I'm a bass fisherman at heart, but I've taken to crappie fishing the last few years because it's fun when they are ganged up on a piece of cover and there is a lot of carry over from bass fishing tactics to crappie fishing with artificials. I've had fun through the process of learning when and where to find crappie and equally which lures really work for me when jigging. One of my mainstays has been the Bobby Garland Baby Shad. It's one of the most popular crappie plastics on the market even with one of the most basic designs.
The Baby Shad is basically a miniature 2-inch shad body with a straight tail appendage. While it looks like a do-nothing type of plastic, the tail has incredible action on everything from a cast and retrieve to vertical jigging and dead sticking it on light line.
The biggest draw for most crappie anglers with the Baby Shad is that it comes in a plethora of colors – 81 in fact. That's a color to fit every situation, water clarity and mood of a crappie. And I've found that having an array of colors is actually very beneficial in crappie fishing.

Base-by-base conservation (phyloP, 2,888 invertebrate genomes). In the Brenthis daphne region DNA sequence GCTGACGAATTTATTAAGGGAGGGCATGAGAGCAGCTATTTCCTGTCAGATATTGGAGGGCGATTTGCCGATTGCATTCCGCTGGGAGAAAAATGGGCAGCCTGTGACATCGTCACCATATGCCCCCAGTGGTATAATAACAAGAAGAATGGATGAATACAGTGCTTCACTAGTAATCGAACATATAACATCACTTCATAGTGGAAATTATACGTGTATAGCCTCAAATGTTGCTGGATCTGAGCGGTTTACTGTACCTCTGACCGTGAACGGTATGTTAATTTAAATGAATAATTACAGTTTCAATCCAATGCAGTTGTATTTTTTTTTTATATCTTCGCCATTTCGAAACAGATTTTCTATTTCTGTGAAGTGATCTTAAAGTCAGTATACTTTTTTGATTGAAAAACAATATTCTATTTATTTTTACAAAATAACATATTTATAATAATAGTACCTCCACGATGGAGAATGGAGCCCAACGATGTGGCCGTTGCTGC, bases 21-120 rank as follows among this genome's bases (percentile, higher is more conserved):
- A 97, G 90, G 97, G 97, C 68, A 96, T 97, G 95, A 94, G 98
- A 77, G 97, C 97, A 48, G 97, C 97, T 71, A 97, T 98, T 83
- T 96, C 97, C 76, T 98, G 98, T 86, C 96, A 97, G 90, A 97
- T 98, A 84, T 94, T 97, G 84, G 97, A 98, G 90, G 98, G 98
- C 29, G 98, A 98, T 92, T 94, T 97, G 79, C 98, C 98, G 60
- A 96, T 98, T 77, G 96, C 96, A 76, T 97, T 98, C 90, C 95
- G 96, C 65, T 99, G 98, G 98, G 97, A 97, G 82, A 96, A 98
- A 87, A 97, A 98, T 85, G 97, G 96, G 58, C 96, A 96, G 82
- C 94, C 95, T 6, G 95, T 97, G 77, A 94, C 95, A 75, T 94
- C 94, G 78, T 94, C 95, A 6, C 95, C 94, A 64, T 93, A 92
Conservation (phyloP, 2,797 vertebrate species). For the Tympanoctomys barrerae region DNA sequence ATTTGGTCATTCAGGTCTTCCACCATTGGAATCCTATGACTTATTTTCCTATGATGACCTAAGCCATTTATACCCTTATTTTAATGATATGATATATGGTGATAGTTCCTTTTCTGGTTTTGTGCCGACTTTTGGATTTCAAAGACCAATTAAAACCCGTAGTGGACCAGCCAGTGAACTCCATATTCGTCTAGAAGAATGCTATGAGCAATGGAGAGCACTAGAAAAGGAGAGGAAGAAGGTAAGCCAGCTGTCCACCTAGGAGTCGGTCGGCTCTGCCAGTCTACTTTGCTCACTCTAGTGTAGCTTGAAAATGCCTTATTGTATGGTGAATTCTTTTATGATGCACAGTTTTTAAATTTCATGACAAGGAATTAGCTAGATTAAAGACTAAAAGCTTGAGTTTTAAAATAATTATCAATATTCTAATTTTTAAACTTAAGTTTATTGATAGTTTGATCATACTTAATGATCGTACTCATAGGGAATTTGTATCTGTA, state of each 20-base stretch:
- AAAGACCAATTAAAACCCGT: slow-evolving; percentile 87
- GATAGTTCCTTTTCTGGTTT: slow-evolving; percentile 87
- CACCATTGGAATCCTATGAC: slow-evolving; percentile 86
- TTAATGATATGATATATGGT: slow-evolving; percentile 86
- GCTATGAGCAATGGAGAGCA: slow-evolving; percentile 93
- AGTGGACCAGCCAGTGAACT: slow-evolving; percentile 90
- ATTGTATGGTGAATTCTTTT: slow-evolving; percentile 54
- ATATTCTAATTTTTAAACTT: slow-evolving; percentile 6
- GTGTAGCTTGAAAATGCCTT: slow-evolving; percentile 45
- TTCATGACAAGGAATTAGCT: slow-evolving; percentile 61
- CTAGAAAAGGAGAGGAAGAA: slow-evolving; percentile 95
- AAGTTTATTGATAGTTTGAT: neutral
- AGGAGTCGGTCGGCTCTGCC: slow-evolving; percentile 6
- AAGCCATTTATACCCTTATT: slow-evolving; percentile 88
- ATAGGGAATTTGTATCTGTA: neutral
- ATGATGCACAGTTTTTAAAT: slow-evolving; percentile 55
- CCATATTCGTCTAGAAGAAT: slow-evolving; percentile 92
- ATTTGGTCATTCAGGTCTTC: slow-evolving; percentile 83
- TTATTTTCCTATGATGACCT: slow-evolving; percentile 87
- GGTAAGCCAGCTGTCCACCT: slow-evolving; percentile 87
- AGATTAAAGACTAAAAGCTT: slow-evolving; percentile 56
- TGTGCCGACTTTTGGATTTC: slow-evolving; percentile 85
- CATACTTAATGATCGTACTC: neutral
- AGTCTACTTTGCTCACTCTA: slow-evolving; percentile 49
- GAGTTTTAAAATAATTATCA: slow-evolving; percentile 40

The Baby Shad body has a flat back and more rounded belly and then tapering tail. This design gives it a natural gliding action on the fall and imparting a slight twitch of the line on the fall or while vertical jigged causes the tail to vibrate like a real baitfish.
The body looks like a minnow in the water and I've found I don't even throw curl tail baits for crappie any more as the Baby Shad has been so effective casting, tight lining, dock shooting and vertical jigging. I actually shared how I switched to this one style of tapering straight tail baits for all of my crappie fishing in a previous article and the Bobby Garland Baby Shad was probably the bait responsible for my switch.
I do the same thing with bass fishing. When I find a bait I know they like, I don't deviate too much from lure choice. That allows me to hop from spot to spot and know I'm making an effective presentation without worrying about if the lure is the right one or not. I do experiment with color but that's usually when I get fish biting and want to see if when the bite slows a color change makes a difference or sometimes just cycling through colors will get a bite going a little faster for you.
I have definitely developed some favorites with the Baby Shad for colors. My staples have been Monkey Milk and Shimmer Shad for sure. But recently I've also added Midge, Mayfly, Ice Out and a few other brighter colors to the mix as well.
The Baby Shad is made of a good plastic that is the right balance of softness to give the tail good action but durable enough that you can catch several crappie on one bait. Sometimes I will take and slide the Baby Shad off of a jig head and flip it over and rethread it on the jighead upside down for a few more fish on one plastic. A drop of super glue does seem to give you a few more fish on each tail if you want to really save a few pennies.